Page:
I have a lot of resolutions for 2020; things to do, places to see etc., however, like most bookworms I also have some more reading resolutions. Following a mainly successful 2019 Reading Challenge I’ve devised a new set of challenges for 2020 which you can find below.
I’ve also set myself another Goodreads challenge which is to read 35 books this year. I achieved 39/30 in 2019 so I stand a good chance of completing this one. Once again I’m not including anything I will re-read in the total end of year count. With the exception of the last entry on the list, the following will all be books that are new to me.
- A Book Published in the year 2020
- A Book by a Well Known Author Whose Work You Haven’t (but Really Should Have) Read Before
- A Book Published Posthumously
- A Book Featuring an Amateur Detective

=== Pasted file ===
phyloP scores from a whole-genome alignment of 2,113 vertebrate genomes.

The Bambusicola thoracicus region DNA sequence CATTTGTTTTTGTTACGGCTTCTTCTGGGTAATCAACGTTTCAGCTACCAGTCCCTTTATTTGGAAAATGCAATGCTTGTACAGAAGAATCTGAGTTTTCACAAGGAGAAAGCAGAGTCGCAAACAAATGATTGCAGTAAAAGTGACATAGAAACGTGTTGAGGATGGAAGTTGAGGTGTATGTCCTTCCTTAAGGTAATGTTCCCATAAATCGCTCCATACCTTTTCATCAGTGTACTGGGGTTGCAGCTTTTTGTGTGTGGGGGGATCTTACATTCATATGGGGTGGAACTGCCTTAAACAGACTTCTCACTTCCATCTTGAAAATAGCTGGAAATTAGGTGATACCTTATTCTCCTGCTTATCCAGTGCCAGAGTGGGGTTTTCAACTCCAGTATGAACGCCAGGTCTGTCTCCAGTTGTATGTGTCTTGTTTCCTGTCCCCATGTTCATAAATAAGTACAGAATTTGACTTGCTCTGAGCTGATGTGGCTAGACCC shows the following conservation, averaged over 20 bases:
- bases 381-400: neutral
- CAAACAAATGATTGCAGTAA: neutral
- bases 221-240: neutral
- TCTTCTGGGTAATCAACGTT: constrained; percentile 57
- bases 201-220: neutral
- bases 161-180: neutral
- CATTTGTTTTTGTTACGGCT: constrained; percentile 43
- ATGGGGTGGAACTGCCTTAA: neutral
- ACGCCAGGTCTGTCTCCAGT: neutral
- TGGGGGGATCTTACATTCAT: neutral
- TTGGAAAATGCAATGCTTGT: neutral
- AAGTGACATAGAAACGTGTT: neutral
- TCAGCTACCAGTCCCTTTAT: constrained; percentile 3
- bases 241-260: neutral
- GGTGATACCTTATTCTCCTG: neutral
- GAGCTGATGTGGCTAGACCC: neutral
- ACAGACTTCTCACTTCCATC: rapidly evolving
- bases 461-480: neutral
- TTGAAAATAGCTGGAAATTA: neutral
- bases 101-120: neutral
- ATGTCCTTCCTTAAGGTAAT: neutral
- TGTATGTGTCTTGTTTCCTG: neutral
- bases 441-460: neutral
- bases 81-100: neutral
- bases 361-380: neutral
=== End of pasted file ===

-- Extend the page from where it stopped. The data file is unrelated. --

- A Retelling of a Classic
- Two Books that Share the Same Title
- A Classic of Children’s Literature
- A Debut Novel
- A Piece of Non- Brontë Juvenilia
- A Piece of Brontë Juvenilia
- A Brontë Biography
- A Piece of Brontë Inspired Fiction
- 3 Old Favourites: Jane Eyre; The Tenant of Wildfell Hall; Wuthering Heights.
I’ve already got some titles in mind but who knows what books 2020 will actually bring me? I’d love to hear from any other bookworms and Brontëites who are participating in a 2020 reading challenge. Reader, enjoy whatever you read this year.
In Loving Memory of Bob the Bichon.
A lover of life, the Brontës, and Haworth who knows that I’m just going to write because I can’t help it.
By Nicola F. a.k.a. The Brontë Babe.
Thanks for reading. Find me on twitter @BronteBabeBlog where I tweet about books, the Brontës, and animal rights, or on my Brontë Babe Blog Facebook page. Look me up on Goodreads too. I also have a side project where I blog about my love of Classic Crime Fiction over at The Classic Crime Chonicle. I’d love it if you joined me there.
I’d also love it if you stopped by The Journal of Juvenilia Studies where you can read my essay, “Autobiography, Wish-Fulfilment, and Juvenilia. The ‘Fractured Self’ in Charlotte Brontë’s Paracosmic Counterworld”.
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